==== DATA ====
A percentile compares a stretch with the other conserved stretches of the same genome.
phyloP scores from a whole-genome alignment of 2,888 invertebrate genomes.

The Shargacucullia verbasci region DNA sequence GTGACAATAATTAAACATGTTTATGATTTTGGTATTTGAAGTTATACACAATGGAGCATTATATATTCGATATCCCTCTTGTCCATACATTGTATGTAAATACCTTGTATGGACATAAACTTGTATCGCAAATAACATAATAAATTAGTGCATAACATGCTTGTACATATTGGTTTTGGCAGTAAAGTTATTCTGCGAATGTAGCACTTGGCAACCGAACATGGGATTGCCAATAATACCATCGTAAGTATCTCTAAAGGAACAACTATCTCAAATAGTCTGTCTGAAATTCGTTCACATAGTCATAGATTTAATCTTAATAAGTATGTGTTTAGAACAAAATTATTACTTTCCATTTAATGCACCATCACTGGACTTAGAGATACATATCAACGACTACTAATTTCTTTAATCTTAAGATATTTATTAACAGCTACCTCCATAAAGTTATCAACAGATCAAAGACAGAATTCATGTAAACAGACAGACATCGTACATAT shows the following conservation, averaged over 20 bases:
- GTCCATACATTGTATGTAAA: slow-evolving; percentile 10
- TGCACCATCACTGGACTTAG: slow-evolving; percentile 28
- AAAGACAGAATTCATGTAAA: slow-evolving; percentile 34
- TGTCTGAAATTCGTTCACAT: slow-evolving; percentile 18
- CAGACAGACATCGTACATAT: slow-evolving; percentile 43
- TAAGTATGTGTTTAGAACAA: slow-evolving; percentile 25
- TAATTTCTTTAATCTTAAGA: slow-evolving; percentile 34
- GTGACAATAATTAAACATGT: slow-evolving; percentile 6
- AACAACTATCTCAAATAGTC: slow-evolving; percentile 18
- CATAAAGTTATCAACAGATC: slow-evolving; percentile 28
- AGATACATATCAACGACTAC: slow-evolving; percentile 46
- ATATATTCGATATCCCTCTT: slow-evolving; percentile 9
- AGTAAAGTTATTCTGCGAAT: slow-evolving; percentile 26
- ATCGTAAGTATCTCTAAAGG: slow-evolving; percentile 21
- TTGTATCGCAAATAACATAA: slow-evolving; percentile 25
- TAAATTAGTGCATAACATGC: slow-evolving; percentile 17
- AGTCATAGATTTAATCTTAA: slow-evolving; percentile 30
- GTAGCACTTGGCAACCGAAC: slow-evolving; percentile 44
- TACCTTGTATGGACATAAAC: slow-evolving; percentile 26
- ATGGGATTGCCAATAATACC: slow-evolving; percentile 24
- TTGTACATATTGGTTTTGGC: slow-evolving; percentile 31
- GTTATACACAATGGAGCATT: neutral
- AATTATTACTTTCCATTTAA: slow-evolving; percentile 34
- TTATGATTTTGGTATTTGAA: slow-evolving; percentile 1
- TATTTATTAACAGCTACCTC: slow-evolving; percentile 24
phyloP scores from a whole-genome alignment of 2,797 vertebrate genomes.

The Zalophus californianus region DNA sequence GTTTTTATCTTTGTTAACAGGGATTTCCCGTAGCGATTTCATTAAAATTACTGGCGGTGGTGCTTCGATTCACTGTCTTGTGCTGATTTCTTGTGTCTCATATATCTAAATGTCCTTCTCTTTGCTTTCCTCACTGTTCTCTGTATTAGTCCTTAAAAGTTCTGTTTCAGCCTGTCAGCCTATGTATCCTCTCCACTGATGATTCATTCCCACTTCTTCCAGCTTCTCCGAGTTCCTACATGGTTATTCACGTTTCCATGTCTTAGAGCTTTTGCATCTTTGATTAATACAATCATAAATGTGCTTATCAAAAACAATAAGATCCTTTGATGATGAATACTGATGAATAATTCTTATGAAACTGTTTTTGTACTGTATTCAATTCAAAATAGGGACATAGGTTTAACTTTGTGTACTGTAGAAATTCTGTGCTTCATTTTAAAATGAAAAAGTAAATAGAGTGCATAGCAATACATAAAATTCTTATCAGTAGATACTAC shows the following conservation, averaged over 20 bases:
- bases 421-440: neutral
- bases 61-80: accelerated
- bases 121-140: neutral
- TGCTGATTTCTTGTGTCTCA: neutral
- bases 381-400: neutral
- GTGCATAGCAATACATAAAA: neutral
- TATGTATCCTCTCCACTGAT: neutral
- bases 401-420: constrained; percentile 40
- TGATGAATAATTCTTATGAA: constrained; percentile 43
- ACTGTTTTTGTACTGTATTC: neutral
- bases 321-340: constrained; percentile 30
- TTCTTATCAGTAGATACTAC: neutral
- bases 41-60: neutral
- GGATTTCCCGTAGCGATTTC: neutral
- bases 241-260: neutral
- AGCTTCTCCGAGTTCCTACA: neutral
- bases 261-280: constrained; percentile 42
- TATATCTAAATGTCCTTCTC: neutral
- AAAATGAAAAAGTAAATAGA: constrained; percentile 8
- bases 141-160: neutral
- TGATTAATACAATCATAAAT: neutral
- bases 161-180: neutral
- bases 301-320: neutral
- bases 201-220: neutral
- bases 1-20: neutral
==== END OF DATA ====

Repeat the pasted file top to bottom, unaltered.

A percentile compares a stretch with the other conserved stretches of the same genome.
phyloP scores from a whole-genome alignment of 2,888 invertebrate genomes.

The Shargacucullia verbasci region DNA sequence GTGACAATAATTAAACATGTTTATGATTTTGGTATTTGAAGTTATACACAATGGAGCATTATATATTCGATATCCCTCTTGTCCATACATTGTATGTAAATACCTTGTATGGACATAAACTTGTATCGCAAATAACATAATAAATTAGTGCATAACATGCTTGTACATATTGGTTTTGGCAGTAAAGTTATTCTGCGAATGTAGCACTTGGCAACCGAACATGGGATTGCCAATAATACCATCGTAAGTATCTCTAAAGGAACAACTATCTCAAATAGTCTGTCTGAAATTCGTTCACATAGTCATAGATTTAATCTTAATAAGTATGTGTTTAGAACAAAATTATTACTTTCCATTTAATGCACCATCACTGGACTTAGAGATACATATCAACGACTACTAATTTCTTTAATCTTAAGATATTTATTAACAGCTACCTCCATAAAGTTATCAACAGATCAAAGACAGAATTCATGTAAACAGACAGACATCGTACATAT shows the following conservation, averaged over 20 bases:
- GTCCATACATTGTATGTAAA: slow-evolving; percentile 10
- TGCACCATCACTGGACTTAG: slow-evolving; percentile 28
- AAAGACAGAATTCATGTAAA: slow-evolving; percentile 34
- TGTCTGAAATTCGTTCACAT: slow-evolving; percentile 18
- CAGACAGACATCGTACATAT: slow-evolving; percentile 43
- TAAGTATGTGTTTAGAACAA: slow-evolving; percentile 25
- TAATTTCTTTAATCTTAAGA: slow-evolving; percentile 34
- GTGACAATAATTAAACATGT: slow-evolving; percentile 6
- AACAACTATCTCAAATAGTC: slow-evolving; percentile 18
- CATAAAGTTATCAACAGATC: slow-evolving; percentile 28
- AGATACATATCAACGACTAC: slow-evolving; percentile 46
- ATATATTCGATATCCCTCTT: slow-evolving; percentile 9
- AGTAAAGTTATTCTGCGAAT: slow-evolving; percentile 26
- ATCGTAAGTATCTCTAAAGG: slow-evolving; percentile 21
- TTGTATCGCAAATAACATAA: slow-evolving; percentile 25
- TAAATTAGTGCATAACATGC: slow-evolving; percentile 17
- AGTCATAGATTTAATCTTAA: slow-evolving; percentile 30
- GTAGCACTTGGCAACCGAAC: slow-evolving; percentile 44
- TACCTTGTATGGACATAAAC: slow-evolving; percentile 26
- ATGGGATTGCCAATAATACC: slow-evolving; percentile 24
- TTGTACATATTGGTTTTGGC: slow-evolving; percentile 31
- GTTATACACAATGGAGCATT: neutral
- AATTATTACTTTCCATTTAA: slow-evolving; percentile 34
- TTATGATTTTGGTATTTGAA: slow-evolving; percentile 1
- TATTTATTAACAGCTACCTC: slow-evolving; percentile 24
phyloP scores from a whole-genome alignment of 2,797 vertebrate genomes.

The Zalophus californianus region DNA sequence GTTTTTATCTTTGTTAACAGGGATTTCCCGTAGCGATTTCATTAAAATTACTGGCGGTGGTGCTTCGATTCACTGTCTTGTGCTGATTTCTTGTGTCTCATATATCTAAATGTCCTTCTCTTTGCTTTCCTCACTGTTCTCTGTATTAGTCCTTAAAAGTTCTGTTTCAGCCTGTCAGCCTATGTATCCTCTCCACTGATGATTCATTCCCACTTCTTCCAGCTTCTCCGAGTTCCTACATGGTTATTCACGTTTCCATGTCTTAGAGCTTTTGCATCTTTGATTAATACAATCATAAATGTGCTTATCAAAAACAATAAGATCCTTTGATGATGAATACTGATGAATAATTCTTATGAAACTGTTTTTGTACTGTATTCAATTCAAAATAGGGACATAGGTTTAACTTTGTGTACTGTAGAAATTCTGTGCTTCATTTTAAAATGAAAAAGTAAATAGAGTGCATAGCAATACATAAAATTCTTATCAGTAGATACTAC shows the following conservation, averaged over 20 bases:
- bases 421-440: neutral
- bases 61-80: accelerated
- bases 121-140: neutral
- TGCTGATTTCTTGTGTCTCA: neutral
- bases 381-400: neutral
- GTGCATAGCAATACATAAAA: neutral
- TATGTATCCTCTCCACTGAT: neutral
- bases 401-420: constrained; percentile 40
- TGATGAATAATTCTTATGAA: constrained; percentile 43
- ACTGTTTTTGTACTGTATTC: neutral
- bases 321-340: constrained; percentile 30
- TTCTTATCAGTAGATACTAC: neutral
- bases 41-60: neutral
- GGATTTCCCGTAGCGATTTC: neutral
- bases 241-260: neutral
- AGCTTCTCCGAGTTCCTACA: neutral
- bases 261-280: constrained; percentile 42
- TATATCTAAATGTCCTTCTC: neutral
- AAAATGAAAAAGTAAATAGA: constrained; percentile 8
- bases 141-160: neutral
- TGATTAATACAATCATAAAT: neutral
- bases 161-180: neutral
- bases 301-320: neutral
- bases 201-220: neutral
- bases 1-20: neutral